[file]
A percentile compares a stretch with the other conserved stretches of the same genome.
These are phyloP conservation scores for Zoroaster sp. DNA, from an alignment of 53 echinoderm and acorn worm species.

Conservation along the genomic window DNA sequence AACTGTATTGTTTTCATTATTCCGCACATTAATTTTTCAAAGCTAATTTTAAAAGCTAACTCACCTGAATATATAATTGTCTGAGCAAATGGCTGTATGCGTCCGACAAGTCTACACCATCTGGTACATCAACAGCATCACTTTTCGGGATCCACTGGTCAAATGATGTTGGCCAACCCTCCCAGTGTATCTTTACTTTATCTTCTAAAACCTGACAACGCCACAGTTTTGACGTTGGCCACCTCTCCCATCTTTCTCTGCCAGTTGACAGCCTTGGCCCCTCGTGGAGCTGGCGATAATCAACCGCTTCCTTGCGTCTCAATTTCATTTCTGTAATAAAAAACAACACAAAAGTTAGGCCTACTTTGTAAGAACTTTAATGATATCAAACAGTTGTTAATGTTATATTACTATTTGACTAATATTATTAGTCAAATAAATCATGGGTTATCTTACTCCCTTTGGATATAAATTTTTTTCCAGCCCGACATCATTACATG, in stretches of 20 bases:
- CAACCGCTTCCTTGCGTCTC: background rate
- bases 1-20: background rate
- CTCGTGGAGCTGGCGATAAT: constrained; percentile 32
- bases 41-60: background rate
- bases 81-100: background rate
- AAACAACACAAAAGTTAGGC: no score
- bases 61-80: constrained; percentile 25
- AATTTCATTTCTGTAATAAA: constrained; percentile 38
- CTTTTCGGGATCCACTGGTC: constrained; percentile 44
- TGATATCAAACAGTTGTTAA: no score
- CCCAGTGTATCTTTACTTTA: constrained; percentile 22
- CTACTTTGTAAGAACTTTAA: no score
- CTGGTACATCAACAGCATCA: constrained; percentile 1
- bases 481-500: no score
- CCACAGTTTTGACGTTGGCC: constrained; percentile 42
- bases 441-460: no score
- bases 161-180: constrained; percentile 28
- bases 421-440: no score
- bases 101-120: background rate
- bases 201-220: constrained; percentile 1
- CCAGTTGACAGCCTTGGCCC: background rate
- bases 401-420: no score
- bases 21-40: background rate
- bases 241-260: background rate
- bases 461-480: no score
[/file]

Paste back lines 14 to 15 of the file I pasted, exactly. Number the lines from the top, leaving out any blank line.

- CCCAGTGTATCTTTACTTTA: constrained; percentile 22
- CTACTTTGTAAGAACTTTAA: no score